- The Israeli government is opting to let a Microsoft contract expire because of a change in licensing that would double the price, according to a Reuters' report Tuesday. The government's current contract includes Office desktop software, server software and Microsoft Windows for more than $27 million a year.
- The Finance Ministry told Reuters that it is trying to move from a licensing system to a subscription system more akin to renting. After a year of negotiations with Microsoft about moving data to the cloud, which is part of the licensing change, the parties have not reached an agreement. The government will halt the current licensing structure, though offices can continue to use already installed software for no extra payment. This should push government ministries to examine what they use Microsoft products for and potential alternatives.
- Critics have hit the government's use of Microsoft for many years, citing an unfair dominance by one company and too high price tag, according to Haaretz, an Israeli paper. The government recently committed to moving to more open source solutions, which would allow smaller ministries to benefit from tools developed by larger ministries and more freedom to developers to test code security.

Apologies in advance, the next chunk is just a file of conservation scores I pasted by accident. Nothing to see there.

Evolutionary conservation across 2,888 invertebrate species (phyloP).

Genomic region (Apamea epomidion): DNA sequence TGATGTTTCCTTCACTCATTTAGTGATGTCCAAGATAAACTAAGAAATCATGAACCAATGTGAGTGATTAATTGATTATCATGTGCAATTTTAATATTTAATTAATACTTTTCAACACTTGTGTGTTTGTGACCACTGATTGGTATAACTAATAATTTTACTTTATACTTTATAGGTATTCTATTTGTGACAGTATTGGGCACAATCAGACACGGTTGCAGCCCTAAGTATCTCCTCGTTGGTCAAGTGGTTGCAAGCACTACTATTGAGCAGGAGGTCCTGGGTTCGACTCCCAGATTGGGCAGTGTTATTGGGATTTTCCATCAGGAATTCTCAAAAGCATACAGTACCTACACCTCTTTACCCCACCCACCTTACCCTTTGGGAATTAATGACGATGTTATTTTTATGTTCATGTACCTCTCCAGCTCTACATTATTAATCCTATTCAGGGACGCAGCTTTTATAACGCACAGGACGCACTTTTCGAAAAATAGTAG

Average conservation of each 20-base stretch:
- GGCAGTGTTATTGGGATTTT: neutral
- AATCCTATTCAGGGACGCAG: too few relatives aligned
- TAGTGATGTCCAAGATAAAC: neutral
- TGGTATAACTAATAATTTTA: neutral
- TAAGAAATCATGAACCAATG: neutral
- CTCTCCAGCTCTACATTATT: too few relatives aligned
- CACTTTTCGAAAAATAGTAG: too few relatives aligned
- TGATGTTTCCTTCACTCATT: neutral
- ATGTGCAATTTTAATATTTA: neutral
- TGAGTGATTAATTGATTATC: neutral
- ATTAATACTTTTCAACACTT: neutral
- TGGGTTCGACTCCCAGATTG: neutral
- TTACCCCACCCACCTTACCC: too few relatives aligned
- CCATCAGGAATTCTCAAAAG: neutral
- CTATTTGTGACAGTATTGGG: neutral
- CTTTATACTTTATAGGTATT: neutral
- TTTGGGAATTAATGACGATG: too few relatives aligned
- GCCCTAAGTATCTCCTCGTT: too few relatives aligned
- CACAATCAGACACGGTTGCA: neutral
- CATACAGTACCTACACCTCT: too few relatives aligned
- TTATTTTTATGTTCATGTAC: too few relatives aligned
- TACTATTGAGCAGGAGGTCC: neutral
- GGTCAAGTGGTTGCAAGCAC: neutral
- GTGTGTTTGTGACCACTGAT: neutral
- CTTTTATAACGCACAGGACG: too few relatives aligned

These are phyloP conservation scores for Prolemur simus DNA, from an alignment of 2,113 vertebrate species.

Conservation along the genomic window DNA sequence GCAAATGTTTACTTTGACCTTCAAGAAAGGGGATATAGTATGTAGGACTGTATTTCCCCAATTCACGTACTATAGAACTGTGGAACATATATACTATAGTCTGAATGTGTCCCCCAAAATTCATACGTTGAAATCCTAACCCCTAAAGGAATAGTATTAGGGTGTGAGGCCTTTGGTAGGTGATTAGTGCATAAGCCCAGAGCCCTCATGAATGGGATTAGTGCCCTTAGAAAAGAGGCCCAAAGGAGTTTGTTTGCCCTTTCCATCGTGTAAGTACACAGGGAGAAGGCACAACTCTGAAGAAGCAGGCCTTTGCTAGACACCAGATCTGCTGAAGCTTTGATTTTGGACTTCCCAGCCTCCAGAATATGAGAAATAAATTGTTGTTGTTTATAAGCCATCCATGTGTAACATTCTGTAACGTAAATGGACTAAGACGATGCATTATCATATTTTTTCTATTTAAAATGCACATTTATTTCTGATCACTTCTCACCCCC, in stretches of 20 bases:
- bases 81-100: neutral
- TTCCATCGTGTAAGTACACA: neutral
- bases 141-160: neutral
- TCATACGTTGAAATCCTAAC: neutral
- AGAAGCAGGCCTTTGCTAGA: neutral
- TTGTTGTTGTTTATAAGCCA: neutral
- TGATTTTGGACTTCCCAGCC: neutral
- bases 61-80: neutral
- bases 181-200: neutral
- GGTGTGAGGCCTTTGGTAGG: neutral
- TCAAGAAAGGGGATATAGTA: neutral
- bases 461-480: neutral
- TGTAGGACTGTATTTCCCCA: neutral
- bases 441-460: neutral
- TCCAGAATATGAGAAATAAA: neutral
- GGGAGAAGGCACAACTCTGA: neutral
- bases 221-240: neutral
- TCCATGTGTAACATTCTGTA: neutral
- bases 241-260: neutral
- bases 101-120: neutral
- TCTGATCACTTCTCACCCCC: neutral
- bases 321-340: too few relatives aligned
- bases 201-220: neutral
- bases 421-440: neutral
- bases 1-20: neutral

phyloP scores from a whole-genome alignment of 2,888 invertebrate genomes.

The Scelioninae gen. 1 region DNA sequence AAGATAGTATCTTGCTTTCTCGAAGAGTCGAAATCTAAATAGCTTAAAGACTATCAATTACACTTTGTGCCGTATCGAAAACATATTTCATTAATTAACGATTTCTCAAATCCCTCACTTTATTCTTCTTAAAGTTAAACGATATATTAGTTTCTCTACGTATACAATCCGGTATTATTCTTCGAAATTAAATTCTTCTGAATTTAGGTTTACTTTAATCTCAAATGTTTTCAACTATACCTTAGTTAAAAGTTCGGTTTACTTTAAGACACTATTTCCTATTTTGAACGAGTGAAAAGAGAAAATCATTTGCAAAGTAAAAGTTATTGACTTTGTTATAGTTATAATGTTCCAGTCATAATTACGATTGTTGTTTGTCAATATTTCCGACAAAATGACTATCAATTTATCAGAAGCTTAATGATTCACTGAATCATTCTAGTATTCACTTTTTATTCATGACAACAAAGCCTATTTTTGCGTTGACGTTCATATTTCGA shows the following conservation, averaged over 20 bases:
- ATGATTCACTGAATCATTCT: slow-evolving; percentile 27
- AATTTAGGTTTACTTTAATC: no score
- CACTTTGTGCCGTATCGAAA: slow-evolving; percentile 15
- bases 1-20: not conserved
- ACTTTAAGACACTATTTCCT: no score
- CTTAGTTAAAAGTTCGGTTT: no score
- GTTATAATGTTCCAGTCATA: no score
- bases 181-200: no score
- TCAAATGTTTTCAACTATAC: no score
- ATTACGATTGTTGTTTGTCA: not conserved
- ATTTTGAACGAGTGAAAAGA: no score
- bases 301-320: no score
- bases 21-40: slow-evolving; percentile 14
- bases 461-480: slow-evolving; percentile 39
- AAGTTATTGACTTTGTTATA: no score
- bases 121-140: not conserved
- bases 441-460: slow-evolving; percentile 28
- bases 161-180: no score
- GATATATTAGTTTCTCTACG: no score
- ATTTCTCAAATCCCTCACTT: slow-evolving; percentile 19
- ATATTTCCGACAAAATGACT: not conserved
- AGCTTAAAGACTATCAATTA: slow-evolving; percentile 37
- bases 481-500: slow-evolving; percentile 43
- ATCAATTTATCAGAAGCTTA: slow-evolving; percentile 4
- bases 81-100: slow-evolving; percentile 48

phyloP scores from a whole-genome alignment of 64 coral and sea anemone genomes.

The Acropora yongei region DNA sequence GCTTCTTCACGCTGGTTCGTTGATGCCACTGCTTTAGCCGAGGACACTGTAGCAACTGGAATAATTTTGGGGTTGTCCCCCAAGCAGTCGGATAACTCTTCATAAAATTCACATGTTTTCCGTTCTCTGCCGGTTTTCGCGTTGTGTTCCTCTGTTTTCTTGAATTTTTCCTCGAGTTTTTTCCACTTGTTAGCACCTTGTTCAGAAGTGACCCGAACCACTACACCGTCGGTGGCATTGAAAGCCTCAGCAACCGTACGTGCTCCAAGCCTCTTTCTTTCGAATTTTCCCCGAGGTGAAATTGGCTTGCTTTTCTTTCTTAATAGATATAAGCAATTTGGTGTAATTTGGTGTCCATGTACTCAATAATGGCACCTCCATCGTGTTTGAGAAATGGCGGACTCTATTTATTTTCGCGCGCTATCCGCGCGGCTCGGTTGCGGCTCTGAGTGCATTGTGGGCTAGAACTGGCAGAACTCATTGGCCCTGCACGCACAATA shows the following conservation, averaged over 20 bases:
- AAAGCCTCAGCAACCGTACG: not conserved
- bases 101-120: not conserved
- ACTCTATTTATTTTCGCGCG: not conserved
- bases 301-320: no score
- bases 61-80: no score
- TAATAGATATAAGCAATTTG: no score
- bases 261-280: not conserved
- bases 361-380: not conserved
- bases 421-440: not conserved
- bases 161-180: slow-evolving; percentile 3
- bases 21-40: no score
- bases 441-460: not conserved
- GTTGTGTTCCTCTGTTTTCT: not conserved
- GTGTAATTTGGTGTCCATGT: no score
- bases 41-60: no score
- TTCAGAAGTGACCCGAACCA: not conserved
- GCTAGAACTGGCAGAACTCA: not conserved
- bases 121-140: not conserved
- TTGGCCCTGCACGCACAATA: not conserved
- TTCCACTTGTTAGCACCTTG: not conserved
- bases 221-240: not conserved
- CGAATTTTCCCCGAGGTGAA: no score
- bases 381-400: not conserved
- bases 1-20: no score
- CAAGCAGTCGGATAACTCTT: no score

The government could still change its mind before the contract runs out — or try to use the pressure to leverage a better deal with Microsoft. If it carries through with the announcement, however, the ministries will have a lot of work ahead moving to an open-source or low-cost alternative like Linux.
Moving away from proprietary products, the government does benefit from being situated in one of the world's strongest technology and innovation hubs, renowned for its cybersecurity and enterprise software players. Tel Aviv startups benefit from the most international investment relative to other tech hubs, and the city solidified a place in the group of "heavyweight" hub leaders including Silicon Valley, Boston, London and New York, according to CB Insights.
Israel isn't the only customer being affected by changes to Microsoft's pricing structure. Beginning October 1, Microsoft is rolling out price changes to enterprise on-premise and cloud products as part of its portfolio restructuring.
The goal is to improve transparency and consistency in purchasing channels, though it could hit customers who still purchase licenses on a device basis, who will have to license the entire enterprise software going forward in order to get a discount.